“What is friendship when all is said and done but the giving and taking of wounds?” — Frederick Buechner

Hebrews 12 (esp. 14-15)
Galatians 6:1-5
Exodus 17:8-13

Someone I know recently completed his first triathlon. He hadn’t trained, but he had finished. Asked what he learned, he replied, “Run toward the pain.”

An increasingly progress-oriented culture instructs its members to avoid, or eliminate, pain. Might we risk heresy and question the genius of avoiding all pain?

Pain plays a role in the production of value. Great achievement almost necessarily begins in discomfort and soon moves into the pain of sacrifice. Look at the costs of building a business, earning a degree, winning in sports, purchasing a home, or managing a social career. Each of these includes some measure of pain. Birth, the grand experience and metaphor, runs full of pain for the mother.

So relationship goes. For unity that joins and lasts, pain may take a part in its production. Typically, pain breaks the unspoken promise of togetherness and leads friends apart. What pain is that, though? That of hurts unaddressed? Of people seeing the reality of their actions and motives? Of dealing in the currency of humanity?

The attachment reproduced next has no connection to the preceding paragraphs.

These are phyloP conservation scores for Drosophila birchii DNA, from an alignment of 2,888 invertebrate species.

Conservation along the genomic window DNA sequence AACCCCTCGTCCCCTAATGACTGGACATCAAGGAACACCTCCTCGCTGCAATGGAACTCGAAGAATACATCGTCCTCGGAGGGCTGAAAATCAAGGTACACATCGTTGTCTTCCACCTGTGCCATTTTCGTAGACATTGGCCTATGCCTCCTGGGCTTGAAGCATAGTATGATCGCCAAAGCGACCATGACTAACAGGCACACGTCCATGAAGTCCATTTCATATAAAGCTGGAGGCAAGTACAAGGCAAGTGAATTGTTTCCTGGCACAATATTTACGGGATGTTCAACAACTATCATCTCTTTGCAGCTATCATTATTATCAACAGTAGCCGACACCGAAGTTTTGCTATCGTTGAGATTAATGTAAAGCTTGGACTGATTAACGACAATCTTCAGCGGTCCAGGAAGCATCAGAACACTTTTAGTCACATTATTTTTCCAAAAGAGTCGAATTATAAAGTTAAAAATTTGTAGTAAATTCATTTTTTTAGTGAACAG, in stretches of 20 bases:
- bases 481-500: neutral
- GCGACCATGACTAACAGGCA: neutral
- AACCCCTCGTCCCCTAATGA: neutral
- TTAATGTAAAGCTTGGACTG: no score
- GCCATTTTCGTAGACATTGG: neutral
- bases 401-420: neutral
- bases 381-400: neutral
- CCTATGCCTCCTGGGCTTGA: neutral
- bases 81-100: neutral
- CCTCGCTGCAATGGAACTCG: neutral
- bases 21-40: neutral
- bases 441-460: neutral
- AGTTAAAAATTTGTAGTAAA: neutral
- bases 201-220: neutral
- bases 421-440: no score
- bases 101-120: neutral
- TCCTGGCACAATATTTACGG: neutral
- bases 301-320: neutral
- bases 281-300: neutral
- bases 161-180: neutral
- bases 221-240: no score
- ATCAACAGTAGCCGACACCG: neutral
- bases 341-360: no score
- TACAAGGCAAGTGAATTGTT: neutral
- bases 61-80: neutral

What of the pain of working toward agreement, resolution and forgiveness? Might this pain draw us closer? Might it actually serve to bind us?

Any college football team playing on New Year’s Day knows this. Ditto a basketball team reaching the Final Four. Major League ball clubs playing in October and NBA or NHL teams playing in June have learned this lesson. With few exceptions, the fires of grueling discipline and sacrifice forged the bonds for these groups. The pain taught them and united them. What’s more, the pain didn’t prove too high a price; it reminded them they’d paid too high a price to quit, to walk away, to give in. The unity they’d earned with sacrifice mattered.

When you encounter difficulty with another human being, don’t try to avoid further pain. You’re better off working out the differences, resolving the conflict, and forgiving old hurts — even when it leads into painful places.

To move closer is no small feat. People will wound one another. But if we want a significant friendship with another person, we must take the steps into the hard places. We must run toward the pain.

Where do you find pain relationships?  How have you been hurt personally?
How do you deal with it?  Is this confrontation or retreat?
Can you discern the difference between healthy pain and masochism? 


© 2006